The art community is a friendly place for the most part, but during offer or bid stages it’s as highly competitive as a major league sports arena – we just smile more. When a collector discovers your work online, or at an art fair or gallery, your goal as an artist is to ensure that a comfortable portion of the buyer’s budget finds its way into your world so you can live to fight another day.

Make no mistake, art is war is art.

Like millions of pseudo starving artists, you can fool yourself into thinking your talent and conservative vision are so rare and sought after that buyers will find you through divine intervention simply because you know how to draw a clean circle, but if you think this way, you might want to keep your day jobs.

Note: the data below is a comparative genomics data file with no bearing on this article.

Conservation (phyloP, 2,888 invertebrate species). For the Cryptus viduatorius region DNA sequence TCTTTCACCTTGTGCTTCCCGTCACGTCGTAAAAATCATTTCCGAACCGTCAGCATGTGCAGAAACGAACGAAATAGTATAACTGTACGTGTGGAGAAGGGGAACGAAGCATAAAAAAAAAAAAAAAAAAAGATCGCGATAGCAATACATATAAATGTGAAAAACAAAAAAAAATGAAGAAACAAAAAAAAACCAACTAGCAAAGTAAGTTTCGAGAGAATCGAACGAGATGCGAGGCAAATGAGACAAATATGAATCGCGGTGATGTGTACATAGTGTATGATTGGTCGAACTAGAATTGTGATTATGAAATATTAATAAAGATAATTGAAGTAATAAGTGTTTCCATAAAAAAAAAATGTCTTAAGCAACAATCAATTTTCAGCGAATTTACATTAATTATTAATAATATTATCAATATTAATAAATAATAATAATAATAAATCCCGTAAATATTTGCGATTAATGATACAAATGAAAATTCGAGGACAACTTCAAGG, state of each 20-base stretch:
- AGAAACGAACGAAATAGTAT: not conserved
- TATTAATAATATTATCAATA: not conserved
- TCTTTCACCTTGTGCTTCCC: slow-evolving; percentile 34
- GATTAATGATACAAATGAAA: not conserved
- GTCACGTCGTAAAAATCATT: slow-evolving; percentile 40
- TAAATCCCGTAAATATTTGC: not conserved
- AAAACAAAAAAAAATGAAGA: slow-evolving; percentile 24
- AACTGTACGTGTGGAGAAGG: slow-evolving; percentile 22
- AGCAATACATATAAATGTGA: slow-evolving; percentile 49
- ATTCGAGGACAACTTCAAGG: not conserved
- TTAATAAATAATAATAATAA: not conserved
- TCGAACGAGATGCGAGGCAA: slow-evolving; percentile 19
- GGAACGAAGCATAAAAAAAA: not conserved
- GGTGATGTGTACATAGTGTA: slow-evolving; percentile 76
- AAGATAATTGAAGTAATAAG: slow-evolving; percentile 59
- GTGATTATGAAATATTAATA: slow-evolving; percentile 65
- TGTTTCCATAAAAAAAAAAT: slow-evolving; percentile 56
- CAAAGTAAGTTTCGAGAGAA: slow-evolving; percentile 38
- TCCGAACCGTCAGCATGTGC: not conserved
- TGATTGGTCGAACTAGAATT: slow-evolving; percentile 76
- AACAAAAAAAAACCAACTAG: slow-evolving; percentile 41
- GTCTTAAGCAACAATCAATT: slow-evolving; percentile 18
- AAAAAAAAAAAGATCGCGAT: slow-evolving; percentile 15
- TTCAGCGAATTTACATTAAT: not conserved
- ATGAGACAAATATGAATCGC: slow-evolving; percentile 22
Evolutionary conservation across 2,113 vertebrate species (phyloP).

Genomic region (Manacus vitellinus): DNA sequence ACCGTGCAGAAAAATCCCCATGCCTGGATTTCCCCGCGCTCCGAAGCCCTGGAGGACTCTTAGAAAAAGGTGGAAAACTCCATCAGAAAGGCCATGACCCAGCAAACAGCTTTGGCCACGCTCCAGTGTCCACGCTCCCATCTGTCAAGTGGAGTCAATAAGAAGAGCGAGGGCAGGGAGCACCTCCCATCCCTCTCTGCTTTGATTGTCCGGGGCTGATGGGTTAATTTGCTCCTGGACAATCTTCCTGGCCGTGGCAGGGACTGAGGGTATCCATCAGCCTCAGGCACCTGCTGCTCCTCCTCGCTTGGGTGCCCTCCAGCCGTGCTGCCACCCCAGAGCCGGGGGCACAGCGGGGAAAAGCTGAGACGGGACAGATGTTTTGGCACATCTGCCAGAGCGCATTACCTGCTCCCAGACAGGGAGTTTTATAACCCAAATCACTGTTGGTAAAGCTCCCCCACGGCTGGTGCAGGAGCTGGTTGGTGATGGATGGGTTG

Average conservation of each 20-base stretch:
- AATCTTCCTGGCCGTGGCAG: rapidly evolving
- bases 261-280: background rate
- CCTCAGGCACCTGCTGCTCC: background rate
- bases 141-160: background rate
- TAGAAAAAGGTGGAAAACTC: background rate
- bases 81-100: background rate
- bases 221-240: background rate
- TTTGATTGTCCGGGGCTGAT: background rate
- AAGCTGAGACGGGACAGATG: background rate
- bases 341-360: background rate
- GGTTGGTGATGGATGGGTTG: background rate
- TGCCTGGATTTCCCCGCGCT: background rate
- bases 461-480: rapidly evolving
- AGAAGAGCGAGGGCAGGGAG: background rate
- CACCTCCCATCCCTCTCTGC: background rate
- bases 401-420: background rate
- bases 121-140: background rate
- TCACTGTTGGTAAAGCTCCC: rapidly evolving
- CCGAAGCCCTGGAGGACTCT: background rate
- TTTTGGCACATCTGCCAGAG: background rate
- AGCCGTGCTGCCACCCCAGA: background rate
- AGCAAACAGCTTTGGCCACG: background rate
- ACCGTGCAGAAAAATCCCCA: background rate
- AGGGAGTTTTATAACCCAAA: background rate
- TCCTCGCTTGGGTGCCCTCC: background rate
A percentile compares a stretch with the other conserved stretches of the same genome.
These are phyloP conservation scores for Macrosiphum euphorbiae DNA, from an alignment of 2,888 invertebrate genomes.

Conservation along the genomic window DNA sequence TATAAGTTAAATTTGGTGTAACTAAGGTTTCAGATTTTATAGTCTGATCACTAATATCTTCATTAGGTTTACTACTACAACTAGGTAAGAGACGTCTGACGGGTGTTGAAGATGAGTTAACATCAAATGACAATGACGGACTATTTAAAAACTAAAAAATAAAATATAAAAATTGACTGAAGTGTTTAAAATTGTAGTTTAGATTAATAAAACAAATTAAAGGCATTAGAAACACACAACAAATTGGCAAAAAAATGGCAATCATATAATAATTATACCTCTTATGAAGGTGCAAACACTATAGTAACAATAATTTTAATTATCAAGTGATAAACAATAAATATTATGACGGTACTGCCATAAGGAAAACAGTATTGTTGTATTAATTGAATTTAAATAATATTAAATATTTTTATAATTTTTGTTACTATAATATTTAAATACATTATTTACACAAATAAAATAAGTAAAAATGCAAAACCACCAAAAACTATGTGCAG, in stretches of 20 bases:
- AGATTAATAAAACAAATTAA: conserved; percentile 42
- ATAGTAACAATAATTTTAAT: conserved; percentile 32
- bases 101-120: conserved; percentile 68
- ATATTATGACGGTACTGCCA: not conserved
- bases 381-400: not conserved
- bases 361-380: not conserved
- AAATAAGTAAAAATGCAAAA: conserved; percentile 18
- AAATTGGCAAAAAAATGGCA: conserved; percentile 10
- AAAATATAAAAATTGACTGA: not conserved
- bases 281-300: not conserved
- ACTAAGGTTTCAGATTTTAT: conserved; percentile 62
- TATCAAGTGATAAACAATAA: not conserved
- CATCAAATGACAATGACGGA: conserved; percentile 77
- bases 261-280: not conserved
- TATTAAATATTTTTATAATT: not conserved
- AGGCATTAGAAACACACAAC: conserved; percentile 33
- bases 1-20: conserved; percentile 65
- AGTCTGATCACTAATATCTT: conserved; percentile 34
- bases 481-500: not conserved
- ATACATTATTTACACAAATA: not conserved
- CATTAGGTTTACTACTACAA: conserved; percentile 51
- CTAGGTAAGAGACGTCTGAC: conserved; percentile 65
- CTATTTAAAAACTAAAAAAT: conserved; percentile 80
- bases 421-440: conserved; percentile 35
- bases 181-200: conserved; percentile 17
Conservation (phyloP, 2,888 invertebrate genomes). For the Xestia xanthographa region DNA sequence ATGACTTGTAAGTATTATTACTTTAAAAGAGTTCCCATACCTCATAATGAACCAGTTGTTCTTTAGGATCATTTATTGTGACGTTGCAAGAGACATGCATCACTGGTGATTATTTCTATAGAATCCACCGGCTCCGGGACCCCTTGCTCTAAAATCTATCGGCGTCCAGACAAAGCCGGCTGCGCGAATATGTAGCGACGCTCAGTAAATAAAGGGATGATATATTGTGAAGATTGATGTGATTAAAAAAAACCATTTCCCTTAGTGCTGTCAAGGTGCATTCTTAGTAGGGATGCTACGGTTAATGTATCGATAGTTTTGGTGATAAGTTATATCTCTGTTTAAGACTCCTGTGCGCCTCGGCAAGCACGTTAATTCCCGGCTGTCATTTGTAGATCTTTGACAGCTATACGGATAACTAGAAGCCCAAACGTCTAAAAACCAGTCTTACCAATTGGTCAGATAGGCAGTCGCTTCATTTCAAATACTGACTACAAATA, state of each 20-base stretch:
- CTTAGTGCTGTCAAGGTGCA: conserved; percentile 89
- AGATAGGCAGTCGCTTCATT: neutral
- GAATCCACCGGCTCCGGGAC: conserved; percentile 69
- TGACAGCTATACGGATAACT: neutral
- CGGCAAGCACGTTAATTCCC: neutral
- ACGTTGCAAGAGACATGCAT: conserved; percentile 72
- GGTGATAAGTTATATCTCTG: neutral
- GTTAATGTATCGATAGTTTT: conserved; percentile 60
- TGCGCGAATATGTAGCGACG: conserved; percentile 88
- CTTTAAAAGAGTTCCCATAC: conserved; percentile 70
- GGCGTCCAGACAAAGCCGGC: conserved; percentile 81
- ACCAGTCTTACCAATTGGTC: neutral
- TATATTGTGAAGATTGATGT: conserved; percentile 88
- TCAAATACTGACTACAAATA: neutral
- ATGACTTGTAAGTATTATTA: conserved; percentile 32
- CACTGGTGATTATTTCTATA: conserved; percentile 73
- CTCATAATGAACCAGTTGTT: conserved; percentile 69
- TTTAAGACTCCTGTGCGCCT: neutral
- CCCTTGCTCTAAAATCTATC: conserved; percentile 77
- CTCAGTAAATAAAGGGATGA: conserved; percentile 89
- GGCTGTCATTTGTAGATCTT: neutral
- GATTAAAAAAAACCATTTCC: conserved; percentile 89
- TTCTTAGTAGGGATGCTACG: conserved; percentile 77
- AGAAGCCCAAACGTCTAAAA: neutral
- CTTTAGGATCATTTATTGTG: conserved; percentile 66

When large corporations like Red Bull / House of Art and Tiffany & Co get in the fine art market, it’s a good indication gatekeepers like galleries and curators are in an experimental phase and that major change is afoot across the industry.

The marriage of Andy Warhol and Absolute Vodka in the mid 80’s
started a POP Art trend that still lives strong today.

Red Bull is the new Absolut Vodka revisited.

Here’s a list of Corporations that supported the Arts in 2016

FineArtAmerica.com has a long list of digital art selling in the $30 to $1,000 range.

Social Media is radically changing the Contemporary Art Gallery model

250+ Places to Sell Art Online


Is the Traditional Art Gallery Dead?
No, but it’s having a NDE and is gasping .
Here’s what 21 gallerists and curators think …